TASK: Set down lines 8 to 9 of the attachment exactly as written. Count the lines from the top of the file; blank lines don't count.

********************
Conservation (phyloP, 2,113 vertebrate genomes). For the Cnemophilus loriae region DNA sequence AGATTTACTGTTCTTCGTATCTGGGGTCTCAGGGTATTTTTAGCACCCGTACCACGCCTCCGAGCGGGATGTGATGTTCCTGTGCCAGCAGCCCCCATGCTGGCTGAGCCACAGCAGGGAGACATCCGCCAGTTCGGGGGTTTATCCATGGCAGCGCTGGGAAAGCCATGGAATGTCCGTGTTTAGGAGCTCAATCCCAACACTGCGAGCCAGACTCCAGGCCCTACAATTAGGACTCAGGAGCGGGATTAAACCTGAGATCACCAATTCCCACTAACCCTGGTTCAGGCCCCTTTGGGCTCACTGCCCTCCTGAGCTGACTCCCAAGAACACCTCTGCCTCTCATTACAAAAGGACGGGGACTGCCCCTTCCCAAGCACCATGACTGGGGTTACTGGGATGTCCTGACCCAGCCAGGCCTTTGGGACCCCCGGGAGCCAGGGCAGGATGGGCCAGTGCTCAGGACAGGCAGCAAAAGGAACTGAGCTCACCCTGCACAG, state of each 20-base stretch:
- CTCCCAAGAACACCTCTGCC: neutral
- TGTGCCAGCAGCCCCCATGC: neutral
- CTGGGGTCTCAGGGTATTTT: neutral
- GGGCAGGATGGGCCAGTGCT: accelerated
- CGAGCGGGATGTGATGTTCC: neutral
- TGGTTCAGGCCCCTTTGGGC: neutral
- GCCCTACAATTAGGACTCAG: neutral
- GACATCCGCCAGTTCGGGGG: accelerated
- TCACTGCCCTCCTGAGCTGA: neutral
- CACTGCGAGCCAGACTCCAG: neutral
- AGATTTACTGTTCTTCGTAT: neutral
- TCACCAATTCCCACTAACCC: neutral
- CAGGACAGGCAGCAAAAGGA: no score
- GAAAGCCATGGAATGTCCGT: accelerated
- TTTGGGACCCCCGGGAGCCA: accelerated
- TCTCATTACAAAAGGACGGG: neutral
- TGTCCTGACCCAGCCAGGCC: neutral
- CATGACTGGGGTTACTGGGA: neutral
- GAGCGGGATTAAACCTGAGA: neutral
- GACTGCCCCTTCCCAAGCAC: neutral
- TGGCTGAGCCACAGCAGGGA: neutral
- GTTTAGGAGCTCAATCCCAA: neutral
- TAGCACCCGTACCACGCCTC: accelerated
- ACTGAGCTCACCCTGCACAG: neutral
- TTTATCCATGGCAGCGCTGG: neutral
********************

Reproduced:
- GCCCTACAATTAGGACTCAG: neutral
- GACATCCGCCAGTTCGGGGG: accelerated